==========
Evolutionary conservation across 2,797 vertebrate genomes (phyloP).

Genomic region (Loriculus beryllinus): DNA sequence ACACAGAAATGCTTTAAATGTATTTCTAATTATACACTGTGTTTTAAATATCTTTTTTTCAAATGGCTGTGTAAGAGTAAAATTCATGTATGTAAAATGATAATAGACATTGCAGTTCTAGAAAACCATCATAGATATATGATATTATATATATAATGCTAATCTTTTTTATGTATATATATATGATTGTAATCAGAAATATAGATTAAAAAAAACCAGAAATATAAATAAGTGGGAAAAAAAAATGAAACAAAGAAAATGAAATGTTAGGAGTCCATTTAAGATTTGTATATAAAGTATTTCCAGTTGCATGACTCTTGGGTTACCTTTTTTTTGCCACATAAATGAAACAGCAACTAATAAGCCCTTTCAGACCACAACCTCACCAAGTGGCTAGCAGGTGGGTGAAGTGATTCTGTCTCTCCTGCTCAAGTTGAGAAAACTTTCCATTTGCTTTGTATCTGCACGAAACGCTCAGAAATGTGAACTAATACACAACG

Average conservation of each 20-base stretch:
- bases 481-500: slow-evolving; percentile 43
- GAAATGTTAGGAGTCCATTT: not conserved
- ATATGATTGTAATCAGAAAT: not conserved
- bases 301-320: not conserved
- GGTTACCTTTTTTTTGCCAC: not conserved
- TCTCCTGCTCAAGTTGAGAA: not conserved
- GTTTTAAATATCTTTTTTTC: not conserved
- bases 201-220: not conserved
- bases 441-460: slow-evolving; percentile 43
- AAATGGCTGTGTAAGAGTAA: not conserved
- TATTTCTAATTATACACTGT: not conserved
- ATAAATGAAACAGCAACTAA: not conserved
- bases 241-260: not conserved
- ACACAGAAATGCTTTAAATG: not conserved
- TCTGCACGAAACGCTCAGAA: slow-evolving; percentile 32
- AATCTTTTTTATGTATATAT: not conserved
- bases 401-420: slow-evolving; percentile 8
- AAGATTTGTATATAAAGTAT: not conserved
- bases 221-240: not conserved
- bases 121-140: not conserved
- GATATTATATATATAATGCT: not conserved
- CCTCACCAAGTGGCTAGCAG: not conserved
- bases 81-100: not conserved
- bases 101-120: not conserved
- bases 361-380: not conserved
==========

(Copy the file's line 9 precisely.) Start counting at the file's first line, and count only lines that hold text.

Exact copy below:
- TCTCCTGCTCAAGTTGAGAA: not conserved